Following a three year long process the Advisory Council on Aquaculture is finally established, and can start its work on shaping European aquaculture. Seas At Risk aims to encourage the development of an environmentally responsible aquaculture sector, minimising its environmental impact.
Farming finfish, shellfish and aquatic plants is one of the world's fastest growing food sectors. In Europe, aquaculture accounts for about 20% of fish production and the European Commission intends to further boost the aquaculture sector to meet the increasing demand of seafood. In the coming years, as foreseen by the European legislation of the Common Fisheries Policy, the Aquaculture Advisory Council will contribute to the development of European aquaculture by providing advice to the European Commission, other European Institutions and EU Member States on issues relating to the aquaculture value chain. The recommendations will be based on the expertise of its stakeholders, which are divided in two different colleges: one representing the environmental NGOs, anglers, and consumers, and the other one representing the aquaculture producers, animal feed-, processing- and services sector.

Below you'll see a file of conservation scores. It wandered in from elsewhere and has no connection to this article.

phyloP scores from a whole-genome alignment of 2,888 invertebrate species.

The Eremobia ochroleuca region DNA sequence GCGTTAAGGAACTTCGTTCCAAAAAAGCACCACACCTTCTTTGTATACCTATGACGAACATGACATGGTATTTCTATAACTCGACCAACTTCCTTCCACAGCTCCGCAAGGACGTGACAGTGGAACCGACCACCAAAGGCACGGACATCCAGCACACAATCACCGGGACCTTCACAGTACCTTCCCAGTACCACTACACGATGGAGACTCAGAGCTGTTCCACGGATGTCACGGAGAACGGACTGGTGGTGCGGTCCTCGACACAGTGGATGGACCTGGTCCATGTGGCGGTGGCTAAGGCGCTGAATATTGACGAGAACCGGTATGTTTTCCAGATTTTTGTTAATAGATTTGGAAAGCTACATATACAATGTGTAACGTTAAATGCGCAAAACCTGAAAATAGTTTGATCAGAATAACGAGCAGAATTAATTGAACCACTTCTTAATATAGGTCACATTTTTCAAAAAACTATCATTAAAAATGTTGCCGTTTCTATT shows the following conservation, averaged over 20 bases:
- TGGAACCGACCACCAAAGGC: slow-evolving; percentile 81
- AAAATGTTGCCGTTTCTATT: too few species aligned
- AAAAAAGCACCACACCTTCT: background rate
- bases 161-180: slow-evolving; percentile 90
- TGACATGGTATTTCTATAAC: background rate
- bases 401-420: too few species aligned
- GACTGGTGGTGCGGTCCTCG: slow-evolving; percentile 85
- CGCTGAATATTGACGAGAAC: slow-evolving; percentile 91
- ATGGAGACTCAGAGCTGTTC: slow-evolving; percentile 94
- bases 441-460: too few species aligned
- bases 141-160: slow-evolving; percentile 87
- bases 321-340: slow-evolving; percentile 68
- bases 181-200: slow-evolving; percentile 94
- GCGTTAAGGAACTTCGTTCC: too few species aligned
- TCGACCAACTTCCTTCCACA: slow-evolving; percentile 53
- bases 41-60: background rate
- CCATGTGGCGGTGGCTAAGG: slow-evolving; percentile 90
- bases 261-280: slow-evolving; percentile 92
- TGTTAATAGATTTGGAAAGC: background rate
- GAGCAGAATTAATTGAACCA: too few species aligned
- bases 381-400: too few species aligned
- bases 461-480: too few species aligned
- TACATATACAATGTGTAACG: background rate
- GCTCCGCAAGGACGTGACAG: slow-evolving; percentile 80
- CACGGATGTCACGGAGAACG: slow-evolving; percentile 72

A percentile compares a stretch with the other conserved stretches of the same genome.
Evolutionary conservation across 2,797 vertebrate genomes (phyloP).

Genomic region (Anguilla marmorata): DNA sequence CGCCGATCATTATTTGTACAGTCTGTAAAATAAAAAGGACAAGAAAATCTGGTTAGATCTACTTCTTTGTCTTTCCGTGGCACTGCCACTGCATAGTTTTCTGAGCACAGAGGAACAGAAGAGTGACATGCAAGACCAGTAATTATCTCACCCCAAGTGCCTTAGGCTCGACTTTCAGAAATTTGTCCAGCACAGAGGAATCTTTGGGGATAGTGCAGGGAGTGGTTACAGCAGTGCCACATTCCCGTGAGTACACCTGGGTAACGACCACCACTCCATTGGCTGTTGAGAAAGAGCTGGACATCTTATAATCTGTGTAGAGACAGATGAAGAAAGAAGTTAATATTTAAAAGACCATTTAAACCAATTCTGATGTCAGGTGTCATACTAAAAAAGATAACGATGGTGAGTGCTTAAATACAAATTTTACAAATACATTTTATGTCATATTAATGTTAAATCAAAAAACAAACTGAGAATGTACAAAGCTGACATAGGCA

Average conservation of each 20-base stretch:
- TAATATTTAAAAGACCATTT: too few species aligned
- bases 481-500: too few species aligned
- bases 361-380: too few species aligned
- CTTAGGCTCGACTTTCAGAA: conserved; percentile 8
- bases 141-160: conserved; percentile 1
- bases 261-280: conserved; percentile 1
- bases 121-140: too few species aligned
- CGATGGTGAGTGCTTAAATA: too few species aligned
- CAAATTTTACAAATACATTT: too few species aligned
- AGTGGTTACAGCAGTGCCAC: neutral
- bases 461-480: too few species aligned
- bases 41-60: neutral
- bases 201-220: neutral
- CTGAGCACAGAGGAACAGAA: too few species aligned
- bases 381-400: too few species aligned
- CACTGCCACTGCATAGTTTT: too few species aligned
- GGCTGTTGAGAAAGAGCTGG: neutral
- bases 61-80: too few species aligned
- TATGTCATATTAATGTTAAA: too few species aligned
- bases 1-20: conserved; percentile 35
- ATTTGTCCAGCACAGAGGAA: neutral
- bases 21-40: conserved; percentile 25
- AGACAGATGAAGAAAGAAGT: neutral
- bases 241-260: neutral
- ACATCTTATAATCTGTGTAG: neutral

During the General Assembly meeting held on the 8th of December, the work plan and budget for the coming year were approved, as well as the Executive Committee consisting now of twenty member organisations. Richie Flynn, Executive Aquaculture at the Irish Farmers' Association, Marco Gilmozzi, President of the Federation of European Aquaculture Producers and Marc-Philip Buckhout, Policy Officer at Seas At Risk, were elected as chair and vice-chair of the Aquaculture Advisory Council.
Bruna Campos, Policy Officer at BirdLife Europe and Brian Thomsen, Director of Dansk Akvakultur were elected as chair and vice-chair of the working group specialised on horizontal issues, which covers topics such as defining sustainable aquaculture and sustainable fish feeds. Two additional working groups on finfish and shellfish aquaculture will take up their work in early 2017.
In the coming months, the stakeholders within the Aquaculture Advisory Council will identify the challenges faced by European aquaculture.